It's a shame that the publishers chose not to replicate the green ink in which this book was clearly written. And rather tempting to misquote a quote, itself misattributed to Samuel Johnson: "The policy prescriptions in this book are stimulating and sensible. But what is stimulating is not sensible: what is sensible is not stimulating." Murphy has many sensible things to say about what a tax system is designed to achieve. But I don't think his principles are as contentious as he himself seems to It's a shame that the publishers chose not to replicate the green ink in which this book was clearly written. And rather tempting to misquote a quote, itself misattributed to Samuel Johnson: "The policy prescriptions in this book are stimulating and sensible. But what is stimulating is not sensible: what is sensible is not stimulating." Murphy has many sensible things to say about what a tax system is designed to achieve. But I don't think his principles are as contentious as he himself seems to think. What is contentious is the ability to implement them in a large, complex, open and largely private economy, where one isn't starting with a blank sheet of paper - a practical issue that he acknowledges but doesn't proceed to solve. And as I will mention below there are principles which most would argue as sensible - avoiding distortions, creating certainty so individuals and business can plan, and maintaining civil liberties - which are entirely absent and would significantly change his policy prescriptions. Despite the title, the more stimulating parts of the book are about monetary policy, which to be fair Murphy regards, in a country with its own sovereign currency, as inextricably linked with fiscal policy and hence taxation. As with many similar polemic books, the author has a habit of announcing his "discovery" of things that are hardly a secret, for example, that banks create money by making loans. The Bank of England apparently "had to admit this in 2014" only after reading Murphy's blog - he's so proud of this he repeats it three times. In reality, Charles Goodhart, a founding member of the post-independence Monetary Policy Committee at the Bank was writing about this in 1984 ("Monetary Theory and Practice"). More contentiously he seems to regard Government debt as a free money making machine. "To regard Government debt as some sort of burden on future generations is absurd" we are told - and justifies this by pointing out that much Government debt is held by pension funds. Those would, of course, be the same pension funds whose main purpose is to transfer wealth from future generations to pensioners by owning claims on assets. Instead he argues strongly that governments could, in theory, not tax at all and simply print money. But then oddly - and this is where despite claiming to be broadly neutral on a left-right spectrum - he then takes an odd lurch. Far from eliminating distortions "the tax system is designed to have an economic impact and so must be big enough to deliver it." - the joy of tax indeed. He quite rightly argues for the need for fiscal stimulus in a balance sheet recession (see Richard Koo and his argument that the "government as borrower of last resort") and I have sympathy with his view that using QE to fund infrastructure spending and targeted fiscal boosts (tax cuts for those most likely to spend it) would be a sensible policy to boost demand, if conventional and unconventional monetary tools fail. But crucially this needs to be a temporary not a permanent feature One of his key arguments is that "all the money we ever need to make things happen can be created out of thin air". The threat of thereby debasing currency - either by domestic inflation or by depreciation - seems not to concern him. Inflation is dismissed as a relic of the past which "isn't prevalent in modern economies" - but of course that is in part because modern economies are run with independent central banks specifically tasked with keeping inflation under control, whereas past inflation was in the era where Governments printed money to fund deficits. And devaluation - a loss of worldwide purchasing power - merits nary a mention. Murphy would counter that QE hasn't had the same effect but this was a temporary policy, introduced at the height of a global financial crisis, and implemented by an independent central Bank whose very mandate gives them a low - but non-zero - inflation target. A permanent tool in the hands of politicians is likely to have a rather different impact. He does effectively dismiss the libertarian view of tax stating correctly that tax revenue "does not become the property of some alien body. It is the property of a government in which we have a stake, and in which we participate." However this libertarian view is much more prevalent in the US than UK. More pertinently for the domestic situation, Murphy goes on to argue that "every time a politician says they are spending taxpayers' money they are making another statement that is simply untrue. Tax is not taxpayers' money. It is the government's money" - technically true but his own grammar defeats his logic. Tax revenue is, he is right, the money of taxpayers plural (not the money of the individual taxpayers) given his own logic that taxation is linked with representation, and the "spending taxpayers' money" mantra is quite right to suggest that those entrusted with the funds should spend them prudently and efficiently. There is no joy in tax for taxes sake for most people, other than Mr Murphy it seems. The distorting effect of taxes are actually in his view a good thing, as stated above, as is constant tinkering with the system "having levers to pull is vital." rather than the certainty and stability which most would regard as sensible features of a well designed system. Indeed tax should in his world view be used it seems mainly to tax "harmful" things out of existence - to the author these include landlords (not needed - state can print fee money to build as many houses as needed), banks and the financial sector generally, large private limited companies as well as the necessity for anyone to actually work (no need given the Government can hand out free money). Practicality - in particular the "I wouldn't start from here" point - seems to also pass him by in his overly simplistic approach. Advocating abolish national insurance is hardly news: successive Treasury teams in the last 30 years have tried but failed to find a way of doing it without creating new distortions, a backlash from the losers (which can't always be the "rich" / "bankers", and "landlords") who end up needing to be compensated, and a hole in the Government finances (albeit Murphy doesn't seem concerned re the latter point). The last great theoretical attempt for a clean-sheet approach to changing UK tax was the Community Charge (aka poll tax), and we all know where that ended. Similarly civil liberties are for the birds - in his world we would have armies of tax inspectors in every town with full access to everyone's private bank accounts - rather vital since his big idea is a transaction tax any time money moves in or out of anyone's account. Wealth taxes and income taxes are the same thing he says - "the reality is that as far as anyone is concerned (and I stress anyone) £1 of accumulated wealth is identical in economic value to £1 from any other source." But then he explains this using realised capital gains (my emphasis) versus inccome. Fair enough. but there is a massive difference to anyone (and now I stress anyone) in £1 of cash income, and £1 of extra paper wealth apparently accumulated by Zoopla revaluing your property. And yet he uses his argument to support wealth taxes based on Zoopla like data. He is on stronger grounds in arguing for realised capital gains, even on residences, to be taxed as income. But he discusses inflation indexation of capital gains and admits there were reasons for having it, otherwise "people would be taxed not on their wealth but on the falling value of their money" but as apparently inflation has been abolished he argues this is no longer needed. Overall Murphy concludes correctly that tax is integral to the contract between a government and the people "that tax must reflect the values and priorities of the people. If it does people will willingly pay it and return the government that charges it to power.". The results of the 2015 General Election and the current polls (November 2015) are rather inconvenient then for his own policy prescriptions.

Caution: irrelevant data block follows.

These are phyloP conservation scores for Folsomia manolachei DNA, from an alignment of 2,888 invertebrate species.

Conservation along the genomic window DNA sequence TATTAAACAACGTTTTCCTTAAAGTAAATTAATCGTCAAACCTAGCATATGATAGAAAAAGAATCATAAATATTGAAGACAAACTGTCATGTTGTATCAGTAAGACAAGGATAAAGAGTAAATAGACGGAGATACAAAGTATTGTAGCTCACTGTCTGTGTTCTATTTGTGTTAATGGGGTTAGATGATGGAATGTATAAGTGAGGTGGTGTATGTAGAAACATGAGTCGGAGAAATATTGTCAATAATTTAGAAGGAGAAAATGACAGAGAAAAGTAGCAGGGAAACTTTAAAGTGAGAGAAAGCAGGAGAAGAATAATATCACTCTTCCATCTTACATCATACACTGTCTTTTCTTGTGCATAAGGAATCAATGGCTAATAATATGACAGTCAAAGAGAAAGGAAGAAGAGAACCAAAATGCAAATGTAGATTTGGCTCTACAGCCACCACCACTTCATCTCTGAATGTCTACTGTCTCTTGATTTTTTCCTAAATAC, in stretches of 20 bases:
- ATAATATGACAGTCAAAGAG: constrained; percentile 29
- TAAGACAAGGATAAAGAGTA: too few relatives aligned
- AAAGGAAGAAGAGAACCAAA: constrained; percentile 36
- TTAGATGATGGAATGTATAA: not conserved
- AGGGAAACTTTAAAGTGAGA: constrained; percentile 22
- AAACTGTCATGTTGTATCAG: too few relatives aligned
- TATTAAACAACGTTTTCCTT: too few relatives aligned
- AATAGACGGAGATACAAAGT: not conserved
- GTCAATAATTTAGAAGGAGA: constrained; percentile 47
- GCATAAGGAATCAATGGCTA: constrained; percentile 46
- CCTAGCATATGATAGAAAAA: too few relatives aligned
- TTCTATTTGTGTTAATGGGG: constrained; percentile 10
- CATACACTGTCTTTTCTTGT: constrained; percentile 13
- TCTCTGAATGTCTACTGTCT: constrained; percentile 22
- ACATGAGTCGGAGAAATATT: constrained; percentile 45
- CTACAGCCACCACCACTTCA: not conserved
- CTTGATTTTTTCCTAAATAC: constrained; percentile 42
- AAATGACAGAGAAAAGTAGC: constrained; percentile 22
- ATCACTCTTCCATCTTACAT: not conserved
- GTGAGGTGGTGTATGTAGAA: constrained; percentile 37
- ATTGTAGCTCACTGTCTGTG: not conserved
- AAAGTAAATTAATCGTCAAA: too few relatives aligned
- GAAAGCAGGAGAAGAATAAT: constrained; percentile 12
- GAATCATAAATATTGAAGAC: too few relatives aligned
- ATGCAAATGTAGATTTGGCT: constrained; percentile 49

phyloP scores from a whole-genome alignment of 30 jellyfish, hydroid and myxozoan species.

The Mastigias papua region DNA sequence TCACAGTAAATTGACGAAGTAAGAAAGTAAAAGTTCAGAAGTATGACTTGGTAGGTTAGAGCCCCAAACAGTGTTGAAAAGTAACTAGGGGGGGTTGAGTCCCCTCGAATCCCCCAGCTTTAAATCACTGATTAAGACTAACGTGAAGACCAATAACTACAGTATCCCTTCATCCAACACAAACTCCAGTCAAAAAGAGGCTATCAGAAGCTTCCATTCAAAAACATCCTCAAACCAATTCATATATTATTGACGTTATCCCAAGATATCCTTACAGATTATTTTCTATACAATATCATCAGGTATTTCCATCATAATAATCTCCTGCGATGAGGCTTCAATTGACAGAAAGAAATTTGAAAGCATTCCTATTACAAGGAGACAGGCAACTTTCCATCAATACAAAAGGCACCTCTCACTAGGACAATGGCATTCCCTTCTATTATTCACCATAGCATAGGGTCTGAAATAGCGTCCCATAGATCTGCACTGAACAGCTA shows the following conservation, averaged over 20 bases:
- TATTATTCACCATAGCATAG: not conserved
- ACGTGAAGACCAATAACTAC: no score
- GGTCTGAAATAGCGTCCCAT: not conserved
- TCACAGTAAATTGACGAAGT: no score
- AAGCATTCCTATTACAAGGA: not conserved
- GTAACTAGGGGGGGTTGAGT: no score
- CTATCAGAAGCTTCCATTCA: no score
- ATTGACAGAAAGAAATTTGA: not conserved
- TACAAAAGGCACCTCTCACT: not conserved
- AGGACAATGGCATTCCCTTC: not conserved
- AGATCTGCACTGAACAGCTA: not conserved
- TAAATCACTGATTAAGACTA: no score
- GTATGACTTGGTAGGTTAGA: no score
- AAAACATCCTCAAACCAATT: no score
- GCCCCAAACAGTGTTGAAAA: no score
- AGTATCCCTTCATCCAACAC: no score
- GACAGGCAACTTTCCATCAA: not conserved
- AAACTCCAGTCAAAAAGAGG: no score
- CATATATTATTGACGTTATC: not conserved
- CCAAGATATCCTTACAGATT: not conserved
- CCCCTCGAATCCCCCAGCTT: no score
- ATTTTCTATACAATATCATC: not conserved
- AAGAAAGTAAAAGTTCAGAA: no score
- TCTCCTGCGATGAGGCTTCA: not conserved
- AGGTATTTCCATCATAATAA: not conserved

4. 5 out of 5